what is your reference for this:

    “In the front is a most unusual moai. It is made of the soft red scoria, like the pukao, and is now greatly eroded. Fortunately there is a description from the early nineteenth century when its form was still visible. It was a female moai, with a vulva visible near the ground and lacking the usual male loincloth. It also had two heads and had a special use for funerary functions.

    They would wrap one or more dead bodies in bark cloth and suspend them on poles that rested between the two moai heads until the flesh rotted away. Then the bones were washed and deposited inside the ahu.”

    thank you
    candace

    Like

    • Murray Foote says:

      Hi Candace

      Mainly Shawn McLaughlin “The Complete Guide to Easter Island” p171.
      “There is a tall, red scoria statue in front of Vinapu II, said to be female insofar as, according to Van Tilburg, the shortened fingers frame and display female genitalia. It also lacks a hami or loncloth worn only by males. At over 11 feet (3.5 metres) it originally had two heads; the forked configuration between the heads served to support a rack on which the cadavers were exposed to the elements.”

      I read somewhere that the moai was described by a traveller in 1838 when it was in much better condition but I don’t know where I read that, perhaps it is the source of Van Tilburg’s statement. There were three ships that called in 1838 and I don’t know which it would be.

      I also don’t know where I read that the bodies were wrapped in bark cloth and that the bones were washed and deposited in the ahu. The use of bark cloth I remember was a general comment on Rapanui funereal practices. I thought that might by Jarrad Diamond “Collapse” but can’t find it in a quick search. Storing the bones in the ahu reads as a comment specific to Vinapu.

      I thought of including footnotes but decided it might make what I write less accessible to most readers. However, I will post, probably on Monday, a bibliography for my readings on Easter Island, together with a list of special topics and table of contents.

      Regards,
      Murray

      Like

  5. Lois says:

    Most interesting, Murray. The ships which called in 1838 – were they on their way to somewhere else or were they calling there specifically? I must look at a map again to get my bearings – or rather, the island’s bearings!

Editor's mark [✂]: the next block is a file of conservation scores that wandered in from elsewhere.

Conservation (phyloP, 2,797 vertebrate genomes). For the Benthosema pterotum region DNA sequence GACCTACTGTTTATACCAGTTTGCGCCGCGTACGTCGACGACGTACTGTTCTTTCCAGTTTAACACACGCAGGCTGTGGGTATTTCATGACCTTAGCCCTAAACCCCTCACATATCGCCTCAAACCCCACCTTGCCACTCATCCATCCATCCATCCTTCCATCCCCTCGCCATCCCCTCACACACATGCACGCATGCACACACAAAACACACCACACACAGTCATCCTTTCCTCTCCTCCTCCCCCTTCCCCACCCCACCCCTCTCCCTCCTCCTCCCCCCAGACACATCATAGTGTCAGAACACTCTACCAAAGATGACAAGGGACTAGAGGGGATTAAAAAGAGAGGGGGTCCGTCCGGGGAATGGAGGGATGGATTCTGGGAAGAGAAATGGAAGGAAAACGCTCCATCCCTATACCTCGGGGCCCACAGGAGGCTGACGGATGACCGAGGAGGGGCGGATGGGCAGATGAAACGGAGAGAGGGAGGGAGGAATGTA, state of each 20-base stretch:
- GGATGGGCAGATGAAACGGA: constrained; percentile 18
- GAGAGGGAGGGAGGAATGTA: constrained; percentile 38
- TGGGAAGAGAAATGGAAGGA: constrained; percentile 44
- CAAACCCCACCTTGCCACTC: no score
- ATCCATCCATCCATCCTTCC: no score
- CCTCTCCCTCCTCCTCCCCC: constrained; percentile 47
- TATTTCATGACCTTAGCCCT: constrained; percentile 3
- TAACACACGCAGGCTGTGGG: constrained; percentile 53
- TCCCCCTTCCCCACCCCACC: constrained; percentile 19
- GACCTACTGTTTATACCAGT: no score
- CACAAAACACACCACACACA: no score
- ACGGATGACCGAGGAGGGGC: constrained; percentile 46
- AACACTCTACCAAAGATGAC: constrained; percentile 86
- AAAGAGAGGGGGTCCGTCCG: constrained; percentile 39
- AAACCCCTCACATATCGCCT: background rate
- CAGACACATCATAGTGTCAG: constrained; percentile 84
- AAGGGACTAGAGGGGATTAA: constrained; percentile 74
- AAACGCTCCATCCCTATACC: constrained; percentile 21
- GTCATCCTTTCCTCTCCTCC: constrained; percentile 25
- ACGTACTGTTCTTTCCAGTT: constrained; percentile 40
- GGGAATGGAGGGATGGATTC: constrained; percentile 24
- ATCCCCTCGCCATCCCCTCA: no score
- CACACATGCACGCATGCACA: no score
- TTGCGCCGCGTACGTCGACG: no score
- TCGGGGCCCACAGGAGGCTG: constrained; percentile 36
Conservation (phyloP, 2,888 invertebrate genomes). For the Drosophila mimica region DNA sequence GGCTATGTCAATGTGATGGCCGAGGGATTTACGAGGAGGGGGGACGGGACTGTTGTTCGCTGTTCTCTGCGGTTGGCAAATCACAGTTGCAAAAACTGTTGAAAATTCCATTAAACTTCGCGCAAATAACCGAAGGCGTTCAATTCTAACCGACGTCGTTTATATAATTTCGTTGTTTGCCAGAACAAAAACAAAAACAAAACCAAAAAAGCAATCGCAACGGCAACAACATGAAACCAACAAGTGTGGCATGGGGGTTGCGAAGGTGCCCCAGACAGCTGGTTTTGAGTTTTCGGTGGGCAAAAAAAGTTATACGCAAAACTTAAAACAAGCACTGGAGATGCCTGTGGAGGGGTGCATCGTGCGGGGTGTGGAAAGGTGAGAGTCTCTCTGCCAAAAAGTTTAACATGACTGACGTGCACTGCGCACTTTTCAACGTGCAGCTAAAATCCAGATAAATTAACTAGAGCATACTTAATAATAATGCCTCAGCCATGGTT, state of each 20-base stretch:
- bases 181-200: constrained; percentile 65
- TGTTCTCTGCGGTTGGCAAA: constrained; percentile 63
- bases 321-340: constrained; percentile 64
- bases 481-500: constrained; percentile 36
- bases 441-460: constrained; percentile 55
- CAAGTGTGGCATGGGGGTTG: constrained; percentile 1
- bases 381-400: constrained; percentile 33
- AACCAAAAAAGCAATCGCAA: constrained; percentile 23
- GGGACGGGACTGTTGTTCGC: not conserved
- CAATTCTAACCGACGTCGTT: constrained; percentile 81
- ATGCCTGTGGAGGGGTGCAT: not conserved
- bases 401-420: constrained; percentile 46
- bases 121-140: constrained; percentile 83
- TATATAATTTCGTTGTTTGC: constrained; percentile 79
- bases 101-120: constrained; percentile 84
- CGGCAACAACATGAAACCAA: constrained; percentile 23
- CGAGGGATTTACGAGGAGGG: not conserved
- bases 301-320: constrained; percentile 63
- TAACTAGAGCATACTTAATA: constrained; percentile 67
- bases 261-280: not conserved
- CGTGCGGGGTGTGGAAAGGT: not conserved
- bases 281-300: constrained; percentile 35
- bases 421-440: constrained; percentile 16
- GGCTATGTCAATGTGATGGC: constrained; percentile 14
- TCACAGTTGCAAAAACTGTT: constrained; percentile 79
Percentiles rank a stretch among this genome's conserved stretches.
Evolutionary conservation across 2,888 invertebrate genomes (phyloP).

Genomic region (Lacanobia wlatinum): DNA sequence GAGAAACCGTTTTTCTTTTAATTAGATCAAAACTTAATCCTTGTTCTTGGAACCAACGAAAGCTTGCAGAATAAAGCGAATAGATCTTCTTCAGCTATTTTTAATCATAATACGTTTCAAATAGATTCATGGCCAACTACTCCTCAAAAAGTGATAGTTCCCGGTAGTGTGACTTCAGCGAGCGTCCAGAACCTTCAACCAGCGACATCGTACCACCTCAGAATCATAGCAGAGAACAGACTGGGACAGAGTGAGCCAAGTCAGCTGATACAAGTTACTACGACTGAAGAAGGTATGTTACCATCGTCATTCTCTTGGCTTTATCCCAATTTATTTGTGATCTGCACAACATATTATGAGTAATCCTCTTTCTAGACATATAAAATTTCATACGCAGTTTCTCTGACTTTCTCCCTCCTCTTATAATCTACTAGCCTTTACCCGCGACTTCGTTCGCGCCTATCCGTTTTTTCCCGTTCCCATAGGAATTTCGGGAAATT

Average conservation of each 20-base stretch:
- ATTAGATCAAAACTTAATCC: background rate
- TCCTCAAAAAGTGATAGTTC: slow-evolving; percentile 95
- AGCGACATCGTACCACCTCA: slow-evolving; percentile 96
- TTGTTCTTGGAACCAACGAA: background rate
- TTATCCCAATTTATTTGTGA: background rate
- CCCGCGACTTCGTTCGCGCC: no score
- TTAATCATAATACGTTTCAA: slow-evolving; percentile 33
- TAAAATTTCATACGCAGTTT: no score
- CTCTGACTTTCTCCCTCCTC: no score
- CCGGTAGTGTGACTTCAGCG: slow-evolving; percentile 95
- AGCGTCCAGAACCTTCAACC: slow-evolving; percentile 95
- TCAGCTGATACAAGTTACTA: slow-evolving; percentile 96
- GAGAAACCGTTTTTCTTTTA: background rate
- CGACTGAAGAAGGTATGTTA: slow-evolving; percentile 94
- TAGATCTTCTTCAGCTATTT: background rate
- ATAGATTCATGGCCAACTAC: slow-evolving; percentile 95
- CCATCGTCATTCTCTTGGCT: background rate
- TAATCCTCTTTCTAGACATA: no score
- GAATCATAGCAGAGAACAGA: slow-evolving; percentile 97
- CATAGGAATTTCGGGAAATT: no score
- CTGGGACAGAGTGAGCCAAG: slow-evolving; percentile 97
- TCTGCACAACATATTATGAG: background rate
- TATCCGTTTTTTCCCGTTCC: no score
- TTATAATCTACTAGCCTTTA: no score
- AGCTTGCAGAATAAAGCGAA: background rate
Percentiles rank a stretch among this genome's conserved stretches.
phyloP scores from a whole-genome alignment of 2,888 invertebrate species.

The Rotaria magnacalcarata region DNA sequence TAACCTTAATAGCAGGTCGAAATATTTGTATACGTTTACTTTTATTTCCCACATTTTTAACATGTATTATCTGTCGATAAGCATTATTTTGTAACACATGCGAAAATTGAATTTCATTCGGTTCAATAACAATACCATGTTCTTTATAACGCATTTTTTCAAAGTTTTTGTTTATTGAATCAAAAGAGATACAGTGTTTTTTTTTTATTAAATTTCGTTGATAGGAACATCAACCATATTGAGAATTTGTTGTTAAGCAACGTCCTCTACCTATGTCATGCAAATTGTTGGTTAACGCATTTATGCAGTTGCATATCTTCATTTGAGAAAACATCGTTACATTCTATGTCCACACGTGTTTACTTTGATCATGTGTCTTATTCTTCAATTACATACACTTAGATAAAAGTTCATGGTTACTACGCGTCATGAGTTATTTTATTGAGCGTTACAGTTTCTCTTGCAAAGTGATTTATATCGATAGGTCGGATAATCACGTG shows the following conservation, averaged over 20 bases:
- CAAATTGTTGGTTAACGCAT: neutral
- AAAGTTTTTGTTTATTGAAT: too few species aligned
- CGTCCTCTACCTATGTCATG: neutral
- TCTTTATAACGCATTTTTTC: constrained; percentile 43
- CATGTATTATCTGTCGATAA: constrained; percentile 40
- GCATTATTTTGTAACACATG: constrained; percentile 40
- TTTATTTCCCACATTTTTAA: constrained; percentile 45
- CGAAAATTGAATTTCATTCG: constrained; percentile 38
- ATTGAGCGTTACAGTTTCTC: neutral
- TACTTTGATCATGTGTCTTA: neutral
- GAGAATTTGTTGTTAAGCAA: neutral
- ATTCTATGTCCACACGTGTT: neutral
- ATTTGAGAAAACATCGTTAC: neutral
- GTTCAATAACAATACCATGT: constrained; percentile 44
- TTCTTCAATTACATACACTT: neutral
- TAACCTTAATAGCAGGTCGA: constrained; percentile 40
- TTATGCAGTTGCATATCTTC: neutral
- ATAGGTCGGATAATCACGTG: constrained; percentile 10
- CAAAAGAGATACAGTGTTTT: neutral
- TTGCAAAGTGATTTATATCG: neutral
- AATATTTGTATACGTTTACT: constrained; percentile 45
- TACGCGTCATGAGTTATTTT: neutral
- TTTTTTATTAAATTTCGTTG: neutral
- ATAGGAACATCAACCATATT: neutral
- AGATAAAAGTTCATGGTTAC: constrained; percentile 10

Like

    • Murray Foote says:

      The list of ships calling is an Appendix in Shawn McLaughlin’s “Complete Guide to Easter Island”. I don’t know where I got three from, there were six that called in 1838, one French and five English or American. The French one took a moai head back to France, so that may be where the account of Vinapu came from. All would have been on their way somewhere else because there was not much to go to Easter Island for in terms of resources or food or even water, there were no safe anchorages and it would not have been a target destination for sealers or whalers.

      Like

      • Lois says:

        I was interested in the ships aspect because ten years alter my g-g-grandad had a ship (at least one) which traded across the Pacific.When I was looking up information about it I was amazed at the swarm of shipping at that time criss-crossing the ocean and South China Sea.

        Like

      • Murray Foote says:

        I also have my share of Sea Captain ancestors on both sides of the family and my g-g-grandfather owned the ship he sailed in with his family and paying passengers from Newfoundland to NZ in 1865.

        Like

Leave a Reply

Fill in your details below or click an icon to log in:

WordPress.com Logo

You are commenting using your WordPress.com account. Log Out / Change )

Twitter picture

You are commenting using your Twitter account. Log Out / Change )

Facebook photo

You are commenting using your Facebook account. Log Out / Change )

Google+ photo

You are commenting using your Google+ account. Log Out / Change )

Connecting to %s